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Lakers-Rox Game 7: Tempo-Free Boxscore Breakdown

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Plunging
Plunging

Lakers fans will reminisce about today's Game Seven, to the extent they do so at all, as one might look back on a clogged toilet: an odious chore, conducive to gagging and mild nausea, that one would prefer not to have had to deal with on a pleasant Sunday afternoon. Along the way, if everyone had just paid a little more attention to what they were doing, it would never have come to this, and the plunger could have remained dry under the sink. Congratulations, Pau Gasol - you got to be the plunger.

The Houston Rockets entered this series with only about two-and-a-half ways to score points. One of those ways, and by far the most potent, broke his foot and played only three games. Somehow they MacGyvered their way to two victories sans Yao, but you can only go so far contriving solutions out of duct tape and gum wrappers. Today the Houston "offense" found its natural level, which turns out to be 70 points scored over 48 minutes of play.

For the Lakers, it's on to the Western Conference Finals, starting Tuesday night. Before turning our gaze to the NBA's version of the Final Four, please join me after the jump in taking one last amble through the second-round numbers....

The final 89 possessions of the conference semifinals went a little something like this:

  • Turnover rate: Lakers - 21%, Rockets - 18%.
  • FTA/FGA: Lakers - 0.24, Rockets - 0.18.
  • Free throw shooting: Lakers - 78%, Rockets - 64%.
  • Effective field goal percentage: Lakers - 50%, Rockets - 40%.
  • True shooting percentage: Lakers - 54%, Rockets - 43%.
  • Offensive rebounding rate: Lakers - 32%, Rockets - 14%.
  • Defensive rebounding rate: Lakers - 86%, Rockets - 68%.
  • Points per possession: Lakers - 1.00, Rockets - 0.79.

On offense, the Rockets just couldn't do anything right. They went scoreless in their first nine possessions. They couldn't stop turning the ball over, they couldn't get to the free-throw line and they couldn't rebound their own misses. They couldn't make two-point shots, three-point shots or free throws. Their PPP of 0.79 marks only the third time in the 2009 playoffs that a team has failed to hit at least 0.80 points per possession. It's like an NFL team getting held to just a field goal.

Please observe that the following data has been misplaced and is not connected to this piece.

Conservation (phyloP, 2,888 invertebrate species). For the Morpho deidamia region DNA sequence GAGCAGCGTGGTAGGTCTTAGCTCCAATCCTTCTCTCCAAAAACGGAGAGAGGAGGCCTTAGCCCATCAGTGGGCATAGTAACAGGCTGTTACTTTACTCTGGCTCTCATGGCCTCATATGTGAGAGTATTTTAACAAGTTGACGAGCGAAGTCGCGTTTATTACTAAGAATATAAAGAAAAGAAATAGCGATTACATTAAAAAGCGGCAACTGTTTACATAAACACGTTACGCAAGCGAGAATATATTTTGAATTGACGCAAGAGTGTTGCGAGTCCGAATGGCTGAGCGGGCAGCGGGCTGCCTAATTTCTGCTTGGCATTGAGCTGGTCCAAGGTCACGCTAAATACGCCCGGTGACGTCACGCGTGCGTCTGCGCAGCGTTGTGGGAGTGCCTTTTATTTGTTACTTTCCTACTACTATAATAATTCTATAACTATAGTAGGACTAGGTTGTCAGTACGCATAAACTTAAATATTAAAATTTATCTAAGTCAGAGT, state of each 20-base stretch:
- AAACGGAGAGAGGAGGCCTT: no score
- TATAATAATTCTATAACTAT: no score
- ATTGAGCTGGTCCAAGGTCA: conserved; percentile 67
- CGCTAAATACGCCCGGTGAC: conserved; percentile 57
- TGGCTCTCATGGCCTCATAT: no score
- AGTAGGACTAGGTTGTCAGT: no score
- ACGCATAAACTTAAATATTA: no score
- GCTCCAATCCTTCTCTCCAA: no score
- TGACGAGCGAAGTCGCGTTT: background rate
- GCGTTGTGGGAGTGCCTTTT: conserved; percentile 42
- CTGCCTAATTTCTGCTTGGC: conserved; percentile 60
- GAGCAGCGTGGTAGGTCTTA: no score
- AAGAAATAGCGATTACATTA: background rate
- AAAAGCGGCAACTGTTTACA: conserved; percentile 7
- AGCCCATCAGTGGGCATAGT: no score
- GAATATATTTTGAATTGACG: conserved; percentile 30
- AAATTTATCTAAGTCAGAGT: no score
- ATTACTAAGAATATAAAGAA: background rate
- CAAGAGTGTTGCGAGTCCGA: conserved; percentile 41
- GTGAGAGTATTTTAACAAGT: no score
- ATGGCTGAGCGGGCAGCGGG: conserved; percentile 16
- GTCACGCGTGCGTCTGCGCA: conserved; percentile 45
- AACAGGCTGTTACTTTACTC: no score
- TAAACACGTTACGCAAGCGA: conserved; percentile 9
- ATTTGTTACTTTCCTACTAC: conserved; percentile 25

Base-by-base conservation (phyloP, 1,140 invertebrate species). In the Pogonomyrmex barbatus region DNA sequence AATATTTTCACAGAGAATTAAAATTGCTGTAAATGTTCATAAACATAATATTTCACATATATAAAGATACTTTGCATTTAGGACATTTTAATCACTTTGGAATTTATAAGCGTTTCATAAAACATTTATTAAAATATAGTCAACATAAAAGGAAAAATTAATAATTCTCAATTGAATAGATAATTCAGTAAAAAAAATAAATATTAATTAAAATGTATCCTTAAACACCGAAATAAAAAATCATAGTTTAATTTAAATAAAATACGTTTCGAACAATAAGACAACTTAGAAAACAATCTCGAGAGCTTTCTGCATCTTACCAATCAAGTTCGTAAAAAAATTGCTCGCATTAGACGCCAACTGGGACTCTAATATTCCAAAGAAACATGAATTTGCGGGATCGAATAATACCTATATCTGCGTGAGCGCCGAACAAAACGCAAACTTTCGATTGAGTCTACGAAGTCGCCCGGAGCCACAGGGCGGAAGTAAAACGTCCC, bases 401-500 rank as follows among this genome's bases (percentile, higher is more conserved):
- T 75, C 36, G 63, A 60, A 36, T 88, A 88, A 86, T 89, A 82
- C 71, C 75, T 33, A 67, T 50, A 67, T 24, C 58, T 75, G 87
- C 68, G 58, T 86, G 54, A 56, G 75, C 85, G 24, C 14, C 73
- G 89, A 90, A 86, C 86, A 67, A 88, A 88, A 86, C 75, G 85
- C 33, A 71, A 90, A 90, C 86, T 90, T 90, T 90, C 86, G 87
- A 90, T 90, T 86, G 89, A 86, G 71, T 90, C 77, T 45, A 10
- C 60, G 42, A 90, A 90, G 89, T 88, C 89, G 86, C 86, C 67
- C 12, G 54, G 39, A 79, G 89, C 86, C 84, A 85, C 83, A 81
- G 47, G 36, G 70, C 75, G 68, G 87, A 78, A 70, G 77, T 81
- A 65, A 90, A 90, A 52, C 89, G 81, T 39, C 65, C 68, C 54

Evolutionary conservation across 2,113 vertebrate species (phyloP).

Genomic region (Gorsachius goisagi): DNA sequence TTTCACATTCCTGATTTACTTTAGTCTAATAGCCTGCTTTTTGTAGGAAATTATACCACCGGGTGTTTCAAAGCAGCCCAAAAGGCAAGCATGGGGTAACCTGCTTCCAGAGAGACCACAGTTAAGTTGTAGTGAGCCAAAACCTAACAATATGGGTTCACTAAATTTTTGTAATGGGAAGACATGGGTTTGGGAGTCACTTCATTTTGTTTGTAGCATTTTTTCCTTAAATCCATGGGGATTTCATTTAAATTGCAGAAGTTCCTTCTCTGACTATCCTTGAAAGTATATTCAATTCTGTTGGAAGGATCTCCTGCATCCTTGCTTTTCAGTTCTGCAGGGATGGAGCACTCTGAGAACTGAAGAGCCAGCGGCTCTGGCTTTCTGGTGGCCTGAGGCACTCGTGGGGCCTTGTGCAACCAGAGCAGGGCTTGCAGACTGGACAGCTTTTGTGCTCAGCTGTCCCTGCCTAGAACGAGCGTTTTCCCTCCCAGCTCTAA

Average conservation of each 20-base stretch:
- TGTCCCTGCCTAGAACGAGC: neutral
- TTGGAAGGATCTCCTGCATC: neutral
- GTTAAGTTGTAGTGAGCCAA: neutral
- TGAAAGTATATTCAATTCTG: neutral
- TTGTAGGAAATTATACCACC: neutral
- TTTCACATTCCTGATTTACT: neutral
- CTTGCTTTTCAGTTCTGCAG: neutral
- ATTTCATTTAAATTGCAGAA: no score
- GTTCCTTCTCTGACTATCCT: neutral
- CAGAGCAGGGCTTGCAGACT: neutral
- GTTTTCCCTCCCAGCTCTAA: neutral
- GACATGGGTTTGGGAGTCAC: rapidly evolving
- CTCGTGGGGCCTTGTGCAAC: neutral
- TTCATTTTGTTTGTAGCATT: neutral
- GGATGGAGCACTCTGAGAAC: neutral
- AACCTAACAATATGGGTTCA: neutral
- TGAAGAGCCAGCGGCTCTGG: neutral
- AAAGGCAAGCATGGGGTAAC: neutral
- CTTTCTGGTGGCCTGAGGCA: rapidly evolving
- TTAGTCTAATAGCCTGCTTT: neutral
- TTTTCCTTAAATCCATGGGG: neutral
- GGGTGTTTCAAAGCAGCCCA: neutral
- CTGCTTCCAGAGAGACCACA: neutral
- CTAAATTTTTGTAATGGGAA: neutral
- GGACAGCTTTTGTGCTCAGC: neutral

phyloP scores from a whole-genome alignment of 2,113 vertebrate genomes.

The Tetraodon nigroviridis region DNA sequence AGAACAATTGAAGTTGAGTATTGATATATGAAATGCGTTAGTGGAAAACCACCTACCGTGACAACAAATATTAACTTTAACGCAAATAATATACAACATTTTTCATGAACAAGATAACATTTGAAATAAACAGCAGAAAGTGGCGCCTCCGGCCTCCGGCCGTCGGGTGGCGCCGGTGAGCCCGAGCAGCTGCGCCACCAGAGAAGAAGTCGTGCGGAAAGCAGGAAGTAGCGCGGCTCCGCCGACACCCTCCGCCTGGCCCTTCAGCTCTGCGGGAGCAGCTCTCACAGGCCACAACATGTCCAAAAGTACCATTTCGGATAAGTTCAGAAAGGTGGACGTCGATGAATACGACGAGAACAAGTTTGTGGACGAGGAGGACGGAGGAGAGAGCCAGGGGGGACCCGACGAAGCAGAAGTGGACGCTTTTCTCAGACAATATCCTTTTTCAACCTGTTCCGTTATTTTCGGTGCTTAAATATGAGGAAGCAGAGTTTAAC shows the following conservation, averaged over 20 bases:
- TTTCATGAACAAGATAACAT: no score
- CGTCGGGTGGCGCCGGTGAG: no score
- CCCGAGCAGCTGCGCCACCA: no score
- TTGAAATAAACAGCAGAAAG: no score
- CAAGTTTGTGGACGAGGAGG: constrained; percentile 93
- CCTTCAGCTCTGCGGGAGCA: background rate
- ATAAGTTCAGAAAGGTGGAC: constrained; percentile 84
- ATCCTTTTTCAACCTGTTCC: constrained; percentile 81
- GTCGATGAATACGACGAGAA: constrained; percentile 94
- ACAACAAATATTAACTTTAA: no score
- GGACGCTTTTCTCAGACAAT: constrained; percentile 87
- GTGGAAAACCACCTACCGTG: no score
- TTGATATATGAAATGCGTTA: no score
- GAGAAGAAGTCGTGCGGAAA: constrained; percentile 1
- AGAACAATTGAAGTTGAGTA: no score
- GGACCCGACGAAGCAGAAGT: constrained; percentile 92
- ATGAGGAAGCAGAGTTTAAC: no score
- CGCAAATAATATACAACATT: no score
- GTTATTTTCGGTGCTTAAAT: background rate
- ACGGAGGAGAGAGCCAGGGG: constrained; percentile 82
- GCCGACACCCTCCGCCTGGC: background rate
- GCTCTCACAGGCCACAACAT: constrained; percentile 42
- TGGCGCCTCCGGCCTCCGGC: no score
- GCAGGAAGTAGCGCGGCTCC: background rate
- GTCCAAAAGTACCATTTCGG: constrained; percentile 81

The Lakers' offense, at 1.00 PPP for the game, looks good only on a relative basis. Unlike the Rox, they shot the ball like normal human beings and did some fine work on the boards, but they also posted an unsightly turnover rate of 21%, which ties their playoff high. In the third quarter alone, the two teams combined to commit 14 turnovers, including six consecutively at one point.

It's unlikely that footage from this game will ever be endorsed by Fred McGriff for a Tom Emanski basketball drills video.

And since I can't bear to talk about these horrendo offensive numbers anymore, can anyone tell me why ABC is outfitting Doris Burke in ill-fitting sequined tops from Forever 21?

Doris_medium

Doris, tell your agent to call the ABC wardrobe people post haste. They're doing you no favors.

Ready for some individual player stat-bombs? Of course you are. After the above photo, I don't blame you:

  • Ron Artest, what can I say? It's been a pleasure watching you work. 45% True Shooting on the series, with one shot attempt about every two minutes played. He averaged almost five missed threes per game. Come back anytime, Ron.
  • Kind of quietly, Trevor Ariza had a really strong series. 59% True Shooting, with one shot attempt about every three minutes played. Strangely, though, he's made only 53% of his free throw attempts in the playoffs.
  • Welcome back, Andrew Bynum! 14 points on only eight shooting possessions, with six rebounds, two blocks, one turnover and only two fouls. Look, Andrew, I think we've both said some things we didn't really mean. Let's never fight again.
  • I know the TV guys love to lavish praise on Shane Battier, but when the Rockets offense falls apart, his limitations tend to be a major reason why. In the final three games of the series, he scored 10 points - total - burning 21 shooting possessions in the process, "good" for 27% True Shooting. Somehow I don't think his miked-up, pregame speeches - which seem to me about as inspiring as a law firm values statement - make up for an almost complete absence of offensive contributions.

Here are the final composite numbers for the series:

  • Average possessions per game: 90.
  • Turnover rate: Lakers - 13%, Rockets - 18%.
  • FTA/FGA: Lakers - 0.30, Rockets - 0.28.
  • Free throw shooting: Lakers - 73%, Rockets - 78%.
  • Effective field goal percentage: Lakers - 49%, Rockets - 47%.
  • True shooting percentage: Lakers - 53%, Rockets - 52%.
  • Offensive rebounding rate: Lakers - 30%, Rockets - 28%.
  • Defensive rebounding rate: Lakers - 72%, Rockets - 30%.
  • Points per possession: Lakers - 1.08, Rockets - 1.00.

And the composite numbers for the Lakers across the first two rounds of the playoffs:

  • Average possessions per game: 92.
  • Turnover rate: Lakers - 15%, Opponents - 17%.
  • FTA/FGA: Lakers - 0.33, Opponents - 0.32.
  • Free throw shooting: Lakers - 73%, Opponents - 76%.
  • Effective field goal percentage: Lakers - 51%, Opponents - 47%.
  • True shooting percentage: Lakers - 55%, Opponents - 52%.
  • Offensive rebounding rate: Lakers - 29%, Opponents - 29%.
  • Defensive rebounding rate: Lakers - 71%, Opponents - 71%.
  • Points per possession: Lakers - 1.10, Opponents - 1.01.